Seeing as you are here to read about horror and not some touchy-feely coming of age tale, I have to admit there isn’t much here. The creeps of Driftwood come in the form of a ghostly figure walking the halls of the compound and haunting the dreams of David. If he is effective with a teen crowd, only time will tell, but the older people in attendance at my screening (at the Pioneer Theater in NY) never seemed to jump once. Is the apparition effective? Well, I’ve seen worse in Sci-Fi Channel original movies so while that isn’t saying much, it’s still not bad work.

Driftwood reviewTim Sullivan doesn’t shove his spirit down your throat, instead keeping him to the shadows and popping up in flashes of visions. Very good call there. The location itself lends to a ghost story with its claustrophobic rooms, long empty hallways, and large metal doors as far as the eye can see. There is even, inexplicably, a room full of bikes piled so high they almost touch the ceiling. That visual alone is creepy as fuck, although what it’s saying about the compound is beyond me. Was the former tenant the old “Get off my freaking lawn!” guy who steels big wheels? Never you mind. The visual works, and Sullivan swears it was already there when they showed up. Freaky, huh?

In stark contrast the days at Driftwood are bright and clear as the boys do yard work and are teased by Myra (Baylyn Neff), The Captain’s steamy daughter who slides seductively from scene to scene. This enhances your apprehension for what is sure to happen after the sun goes down or even when the boys re-enter the compound where sunlight only finds entrance through mere slices of window just out of reach.

Driftwood is one part Holes, one part Cool Hand Luke, with a little dash of Stir of Echoes thrown in. While the story is somewhat predictable, the characters are engaging enough to make the time fly by. Tim Sullivan presents a story of desperation wrapped around a study in fear, whether that fear is of a physically imposing authority figure or a supernatural being. The walls of Driftwood hold more than one dark secret, but revealing them could mean the death to all who know. A little knowledge can be a dangerous thing.

Be sure to watch out for Driftwood when it comes to your town during its limited release and support well written, well executed independent movies! We need a lot more like them.

4 out of 5

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American Psycho Meets Creep – Strawberry Flavored Plastic Review

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Starring Aidan Bristow, Nicholas Urda, Andres Montejo

Directed by Colin Bemis


Recently I wrote up an article here on Dread Central which was basically an open letter to anyone who was listening called “I Miss Found Footage.” Well, it seems like someone WAS listening, as I was then sent the link to an all-new found footage film called Strawberry Flavored Plastic from first-time writer-director Colin Bemis.

The film follows the “still-at-large crimes of Noel, a repentant, classy and charming serial killer loose in the suburbs of New York.” Basically, you could think of the flick as American Psycho meets Mark Duplass and Partick Brice’s Creep. That, or you could think of it as “Man Bites Dog in color!” However you choose to label Colin Bemis’ psychological thriller, just make sure you check out the film once it hits in the future.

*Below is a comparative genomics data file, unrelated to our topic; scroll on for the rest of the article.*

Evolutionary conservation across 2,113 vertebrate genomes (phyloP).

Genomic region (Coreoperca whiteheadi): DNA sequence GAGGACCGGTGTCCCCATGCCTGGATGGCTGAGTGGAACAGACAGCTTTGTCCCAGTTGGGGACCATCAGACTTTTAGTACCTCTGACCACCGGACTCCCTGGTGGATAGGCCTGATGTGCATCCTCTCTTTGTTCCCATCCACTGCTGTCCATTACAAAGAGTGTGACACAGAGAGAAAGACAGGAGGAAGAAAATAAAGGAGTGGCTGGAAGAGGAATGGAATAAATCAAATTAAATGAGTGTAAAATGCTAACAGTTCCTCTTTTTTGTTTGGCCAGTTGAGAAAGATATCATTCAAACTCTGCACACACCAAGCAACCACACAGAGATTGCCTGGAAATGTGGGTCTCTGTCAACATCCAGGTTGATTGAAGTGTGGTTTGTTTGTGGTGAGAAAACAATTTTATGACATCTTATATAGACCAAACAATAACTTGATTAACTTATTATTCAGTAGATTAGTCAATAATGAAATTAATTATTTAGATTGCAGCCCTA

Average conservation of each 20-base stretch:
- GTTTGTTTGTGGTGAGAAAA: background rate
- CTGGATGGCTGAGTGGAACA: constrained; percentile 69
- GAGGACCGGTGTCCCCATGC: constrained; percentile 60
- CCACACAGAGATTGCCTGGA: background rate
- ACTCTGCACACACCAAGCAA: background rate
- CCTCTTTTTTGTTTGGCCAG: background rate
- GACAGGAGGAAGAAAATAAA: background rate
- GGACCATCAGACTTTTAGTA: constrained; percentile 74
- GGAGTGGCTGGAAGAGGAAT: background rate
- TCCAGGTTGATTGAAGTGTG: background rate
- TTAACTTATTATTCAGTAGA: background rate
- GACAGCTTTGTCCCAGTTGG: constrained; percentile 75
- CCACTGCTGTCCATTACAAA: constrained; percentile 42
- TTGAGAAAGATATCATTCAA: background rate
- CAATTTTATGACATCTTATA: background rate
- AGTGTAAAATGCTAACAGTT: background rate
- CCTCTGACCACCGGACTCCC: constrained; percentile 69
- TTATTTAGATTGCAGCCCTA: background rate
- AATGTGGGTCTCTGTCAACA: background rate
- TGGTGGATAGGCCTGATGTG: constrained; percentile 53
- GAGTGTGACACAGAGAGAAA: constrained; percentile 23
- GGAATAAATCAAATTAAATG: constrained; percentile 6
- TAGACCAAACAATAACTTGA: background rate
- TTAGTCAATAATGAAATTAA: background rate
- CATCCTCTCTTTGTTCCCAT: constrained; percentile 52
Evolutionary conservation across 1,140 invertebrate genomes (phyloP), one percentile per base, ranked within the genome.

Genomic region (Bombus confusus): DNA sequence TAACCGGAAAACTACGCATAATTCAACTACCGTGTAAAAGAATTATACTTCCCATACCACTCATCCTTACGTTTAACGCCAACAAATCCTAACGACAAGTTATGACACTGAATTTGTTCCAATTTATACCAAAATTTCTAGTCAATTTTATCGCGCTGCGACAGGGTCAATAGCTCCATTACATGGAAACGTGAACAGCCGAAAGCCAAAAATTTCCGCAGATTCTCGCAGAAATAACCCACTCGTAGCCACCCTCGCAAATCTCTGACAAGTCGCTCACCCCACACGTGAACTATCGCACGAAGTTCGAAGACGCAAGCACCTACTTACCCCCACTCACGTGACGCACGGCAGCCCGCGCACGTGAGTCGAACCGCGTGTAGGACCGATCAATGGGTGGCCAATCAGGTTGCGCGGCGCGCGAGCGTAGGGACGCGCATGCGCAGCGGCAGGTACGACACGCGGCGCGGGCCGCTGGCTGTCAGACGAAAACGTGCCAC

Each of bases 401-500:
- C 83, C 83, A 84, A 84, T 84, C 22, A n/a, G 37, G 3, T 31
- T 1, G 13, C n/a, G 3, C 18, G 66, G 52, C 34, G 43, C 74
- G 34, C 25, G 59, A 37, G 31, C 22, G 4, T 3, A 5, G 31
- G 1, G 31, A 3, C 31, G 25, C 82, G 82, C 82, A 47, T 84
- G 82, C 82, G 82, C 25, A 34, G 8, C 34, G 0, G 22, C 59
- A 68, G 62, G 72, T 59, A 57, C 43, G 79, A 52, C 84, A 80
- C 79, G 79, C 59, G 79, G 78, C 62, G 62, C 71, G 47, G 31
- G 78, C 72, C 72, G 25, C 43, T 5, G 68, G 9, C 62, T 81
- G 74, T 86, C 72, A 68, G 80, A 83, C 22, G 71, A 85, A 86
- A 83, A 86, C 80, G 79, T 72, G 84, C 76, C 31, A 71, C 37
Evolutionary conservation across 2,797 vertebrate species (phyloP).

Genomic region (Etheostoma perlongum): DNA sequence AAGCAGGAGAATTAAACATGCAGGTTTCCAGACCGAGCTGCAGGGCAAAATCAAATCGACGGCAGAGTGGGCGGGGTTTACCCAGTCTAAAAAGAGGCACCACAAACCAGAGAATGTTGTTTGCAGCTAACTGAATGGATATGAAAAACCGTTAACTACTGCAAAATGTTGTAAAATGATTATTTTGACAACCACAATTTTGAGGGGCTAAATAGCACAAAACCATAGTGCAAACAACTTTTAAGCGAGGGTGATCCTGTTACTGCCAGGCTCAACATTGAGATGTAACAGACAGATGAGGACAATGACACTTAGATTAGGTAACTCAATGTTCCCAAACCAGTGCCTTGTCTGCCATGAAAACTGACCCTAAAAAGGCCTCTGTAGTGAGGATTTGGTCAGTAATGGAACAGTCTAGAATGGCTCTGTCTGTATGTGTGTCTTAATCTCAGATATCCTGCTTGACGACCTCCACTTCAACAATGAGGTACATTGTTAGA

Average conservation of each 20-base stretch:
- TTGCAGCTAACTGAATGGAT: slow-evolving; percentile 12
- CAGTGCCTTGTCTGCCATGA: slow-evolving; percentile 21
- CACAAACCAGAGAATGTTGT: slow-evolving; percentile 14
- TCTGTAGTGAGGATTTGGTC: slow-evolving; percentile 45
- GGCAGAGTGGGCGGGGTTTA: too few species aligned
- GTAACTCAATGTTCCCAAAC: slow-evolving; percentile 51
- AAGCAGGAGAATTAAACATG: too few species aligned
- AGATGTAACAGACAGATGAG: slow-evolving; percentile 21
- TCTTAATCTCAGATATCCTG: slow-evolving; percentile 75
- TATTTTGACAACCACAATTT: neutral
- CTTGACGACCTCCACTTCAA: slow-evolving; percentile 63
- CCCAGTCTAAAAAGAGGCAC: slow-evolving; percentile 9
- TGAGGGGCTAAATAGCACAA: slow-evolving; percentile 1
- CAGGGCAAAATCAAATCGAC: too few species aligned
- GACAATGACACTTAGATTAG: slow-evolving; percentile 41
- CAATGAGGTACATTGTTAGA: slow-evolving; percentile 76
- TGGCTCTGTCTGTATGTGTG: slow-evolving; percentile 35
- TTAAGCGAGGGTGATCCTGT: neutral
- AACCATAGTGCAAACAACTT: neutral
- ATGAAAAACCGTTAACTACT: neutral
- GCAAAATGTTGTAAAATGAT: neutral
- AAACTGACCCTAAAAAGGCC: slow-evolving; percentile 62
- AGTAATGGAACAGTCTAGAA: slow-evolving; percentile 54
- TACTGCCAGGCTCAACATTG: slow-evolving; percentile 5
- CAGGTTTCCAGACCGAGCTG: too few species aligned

As I alluded to above, the film is basically a found footage version of American Psycho. But that said, the film sports a twist on the charming serial killer subgenre that I have yet to see play out in any of the above-mentioned classics. I’m not going to go into spoiler territory here, but I will say that the film introduces an element to the tale that spins it into much more of a character drama than a straight horror film. Not that there is anything wrong with that!

Truth be told, the film’s turn from serial killer flick into a layered character study might have been its kiss of death, but this slight genre switch is rendered a minor issue as the film’s central narcissistic antagonist is played by Aidan Bristow. Bristow is an actor you may not have heard of before this review, but you will hear his name more and more over the years to come, I promise. The guy gives (no pun intended) a killer performance as the film’s resident serial killer Noel Rose, and time after time surprised me with how chilling, charming, or downright vulnerable he chose to play any given scene.

Bristow’s performance is, in the end, the major element the film has going for it. But that said, as a fan of found footage, I was smiling ear to ear at first-time director Colin Bemis’ understanding of what makes a found footage suspense sequence work.

In Strawberry Flavored Plastic director Colin Bemis is confident and content to allow full emotional scenes to play out with the camera directed at nothing more than a character’s knees. Why is this so important? Because it keeps the reality of the film going. Too many found footage directors would focus on the actors’ faces during such emotional scenes – no matter how contrived the camera angle was. In this film, however, Bemis favors the reality that says, “If you were really in this emotional state and holding a camera, you would let it drop to your side.” I agree, and it is small touches like that which make the film feel authentic and thus – once the shite hits the fan – all the scarier.